Recently one of the questions I’ve been asked a lot is how to fix broken links. Yes, I know I offer this as a service, but I know a lot of you like learning and finding out how to make these changes yourself. One thing I will note is, this isn’t the “definitive guide” to fixing broken links, it’s simply what works for me and what I consider to be the easy way to get the job done.
The first thing you need to do is find a website to check to see how many broken links you have. I use brokenlinkcheck.com but there are probably others out there if you search for them. On WordPress, you can install a plugin to do this for you but I find this slows my site down for anyone that’s using it.
The website is really easy to use and sort of self-explanatory if I’m honest. Enter your URL and follow the steps – you may get a message which says that the main page redirects to another domain and to check using the URL minus the www. This is ok and means that your domain was setup minus the www and all you need to do is change the URL in the box to your domain minus the www.
Once you hit submit the broken link checker will work away and find any links that are broken on your site. I find that these fall into three main categories:
- Your own links which have been changed for various reasons
- Links to products on sites which are no longer being sold
- Links which have been left within comments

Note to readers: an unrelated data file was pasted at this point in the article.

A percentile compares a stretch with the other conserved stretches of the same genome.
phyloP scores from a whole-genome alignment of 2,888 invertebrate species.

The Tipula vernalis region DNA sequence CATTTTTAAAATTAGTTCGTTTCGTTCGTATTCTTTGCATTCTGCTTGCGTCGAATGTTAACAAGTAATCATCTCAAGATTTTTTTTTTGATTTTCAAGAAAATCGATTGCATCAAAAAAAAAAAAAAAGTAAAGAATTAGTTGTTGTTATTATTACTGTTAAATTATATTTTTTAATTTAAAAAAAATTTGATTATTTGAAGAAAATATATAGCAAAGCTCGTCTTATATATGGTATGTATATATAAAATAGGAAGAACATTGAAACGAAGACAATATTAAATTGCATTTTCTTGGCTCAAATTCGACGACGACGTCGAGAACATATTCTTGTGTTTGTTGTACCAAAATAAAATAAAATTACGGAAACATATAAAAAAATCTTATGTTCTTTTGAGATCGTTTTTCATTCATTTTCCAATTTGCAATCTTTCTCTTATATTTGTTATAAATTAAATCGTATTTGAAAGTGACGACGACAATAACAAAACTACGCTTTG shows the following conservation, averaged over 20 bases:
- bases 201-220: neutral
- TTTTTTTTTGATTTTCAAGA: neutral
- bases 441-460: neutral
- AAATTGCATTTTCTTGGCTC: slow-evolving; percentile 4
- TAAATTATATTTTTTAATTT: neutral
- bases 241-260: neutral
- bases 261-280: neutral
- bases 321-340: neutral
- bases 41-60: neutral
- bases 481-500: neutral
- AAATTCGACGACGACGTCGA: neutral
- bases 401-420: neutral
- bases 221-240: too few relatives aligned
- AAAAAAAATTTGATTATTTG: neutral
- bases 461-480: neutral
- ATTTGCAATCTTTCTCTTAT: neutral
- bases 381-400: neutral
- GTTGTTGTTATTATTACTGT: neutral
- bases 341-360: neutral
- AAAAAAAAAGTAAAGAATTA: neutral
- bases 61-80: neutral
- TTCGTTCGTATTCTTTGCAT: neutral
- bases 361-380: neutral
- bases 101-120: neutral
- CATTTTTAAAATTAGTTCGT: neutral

Fixing each of these is really simple to do and I’ll give you the way I find easiest to fix these three types of broken links. The site will show you a list of your broken links as well as the source of the broken link (within your blog).
What I find the easiest is to right-click the src link and open in a new tab and this shows where the broken link is within the post. All of my links in the picture are actually posts of mine from when I moved from Blogger to WordPress and are within posts which I forgot to fix after the move. To do this I use a plugin called Redirection as it creates a 301 redirect within the blog that when someone clicks on the link will take them to the right place. Within the plugin, you add the old link in one box and the link it should redirect in the other box and click save, it really is that easy. The other way to fix these broken links is to do so manually within every post. It can be time-consuming but will be worth it for the SEO benefits.
If the broken link is to a product which is no longer being sold, e.g. a bikini style which is no longer on the website, I look up the location of the broken link as above but this one I change to the brands’ homepage instead of the full product link.
The last type of broken link is the one I find the hardest to fix as people leave links in comments and if they don’t work these can have a negative impact on your SEO. If your blog is on WordPress these are really easy to fix as you have the ability to edit the comment. I search for the person who left the comment using the search box and then take the link out of the comment box and from the URL box too and save the comment. This gets rid of the broken link but you don’t lose the comment. If you’re on Blogger, the only way you can fix the broken link is to delete the comment. It’s not the best fix but it’s the only one which I find works as Google don’t give you the option to edit comments.
I hope this post has helped explain how to fix broken links and how easy it is to do for yourself.